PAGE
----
From the first day of practice, Lefty Driesell made man-to-man defense his No. 1 priority. "We can worry about scoring anytime," Driesell has said repeatedly. "Our main concern is locking some people up with defense."

Maryland locked up George Mason last night for the first 15 minutes, playing extraordinary defense to take a 20-5 lead. The Patriots never fully recovered and the Terrapins scored a 74-62 victory at Cole Field House.

"We played excellent defense in that first half," Driesell said afterward.

Maryland (4-0) held the Patriots to 43 percent shooting from the field -- 36 percent in the first half, forced 17 turnovers and generally took George Mason out of its offensive game plan.

By contrast, the Terrapins shot 54 percent from the field and had four players score in double figures. Freshman Adrian Branch led the Terrapins with 19 points. Freshman Jeff Adkins and sophomore Herman Veal each scored 14.

Andre Gaddy, George Mason's 6-foot-10 center, scored a game-high 22 points and guard Andy Bolden had 20. But the Patriot starting forwards scored just five points and made just one of 11 field goal attempts.

The Patriots (2-2) and their coach, Joe Harrington, formerly an assistant at Maryland under Driesell, thought they had a good chance at upsetting Maryland.

But Maryland's early defensive performance pierced those hopes.

Maryland took a 4-0 lead and forced Mason to work four minutes, before Bolden made a 20-foot jumper. Four more minutes elapsed before George Mason scored again on a three-point play by Bolden.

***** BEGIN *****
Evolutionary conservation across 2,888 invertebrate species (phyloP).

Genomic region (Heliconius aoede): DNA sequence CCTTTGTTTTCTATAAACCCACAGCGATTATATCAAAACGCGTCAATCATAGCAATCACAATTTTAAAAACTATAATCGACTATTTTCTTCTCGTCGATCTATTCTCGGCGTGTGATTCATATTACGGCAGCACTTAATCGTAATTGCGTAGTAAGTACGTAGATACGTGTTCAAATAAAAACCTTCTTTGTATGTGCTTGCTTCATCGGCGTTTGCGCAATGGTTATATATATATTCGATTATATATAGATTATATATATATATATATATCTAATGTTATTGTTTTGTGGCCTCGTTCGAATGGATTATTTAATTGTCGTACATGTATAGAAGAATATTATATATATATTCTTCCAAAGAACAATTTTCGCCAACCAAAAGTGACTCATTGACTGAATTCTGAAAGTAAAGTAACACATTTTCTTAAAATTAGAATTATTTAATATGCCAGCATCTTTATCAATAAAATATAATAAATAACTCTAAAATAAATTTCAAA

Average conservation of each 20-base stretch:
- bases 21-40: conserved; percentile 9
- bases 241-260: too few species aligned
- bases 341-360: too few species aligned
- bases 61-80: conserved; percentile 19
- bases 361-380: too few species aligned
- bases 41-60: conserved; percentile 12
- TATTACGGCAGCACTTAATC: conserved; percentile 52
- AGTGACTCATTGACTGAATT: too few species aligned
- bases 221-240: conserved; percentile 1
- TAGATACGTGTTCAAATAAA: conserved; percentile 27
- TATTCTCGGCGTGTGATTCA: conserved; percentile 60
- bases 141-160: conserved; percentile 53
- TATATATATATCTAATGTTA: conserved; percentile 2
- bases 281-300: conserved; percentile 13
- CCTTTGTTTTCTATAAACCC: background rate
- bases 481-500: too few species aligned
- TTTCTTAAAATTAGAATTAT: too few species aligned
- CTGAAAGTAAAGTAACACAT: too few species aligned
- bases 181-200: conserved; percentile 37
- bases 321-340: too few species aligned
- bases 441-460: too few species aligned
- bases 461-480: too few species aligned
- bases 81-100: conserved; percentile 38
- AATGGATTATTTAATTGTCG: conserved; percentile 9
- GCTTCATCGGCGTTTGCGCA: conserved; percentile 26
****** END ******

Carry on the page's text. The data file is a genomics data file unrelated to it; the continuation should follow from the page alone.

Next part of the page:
Meanwhile, Branch, Adkins and Herman Veal were pushing the Terrapins to a 20-5 lead. Forward Terry Henderson's finally scored another jumper to end a five-minute scorless stretch.

Gaddy didn't score his first points until 6:40 was remaining in the half. Driesell employed an effective "sag" defense that kept Gaddy away from the basket. Terrapin center Charles Pittman played in back of Gaddy, and either forward -- Veal or Branch -- sagged back to front Gaddy.

"That sagging was kind of hard to deal with," said Gaddy.

What made the strategy even more effective was the non-production of the Patriot forwards. "They weren't looking for the shots," Harrington said. "I did everything I could think of during that (20-5) stretch. We ran three different offenses. But the ball just wouldn't drop."

Maryland held a 36-25 lead at halftime, getting a four-point swing at the end of the first period. Mason played for the last shot of the half, and missed. Pittman grabbed the rebound and threw a long pass to Reggie Jackson, who scored a half-ending layup.

The Terrapins got in foul trouble early in the second half, and backed off some defensively. Driesell even implemented a zone for several minutes to keep Pittman, who eventually fouled out, from committing his fifth foul.

Mason made some crisp passes and worked the ball to Gaddy, who sank five straight shots against the zone to pull within 45-41 with 11:50 to play.

But Jackson started a 13-1 Maryland surge with a driving, hanging bank shot over three Patriot defenders for a 47-41 lead.

"It was a situational thing," Jackson said. "The whole left side was cleared out. I'm the senior. It's something I should be doing all the time. It was a crucial basket, not only because of the points, but because we played good defense the next time down, and got the ball back."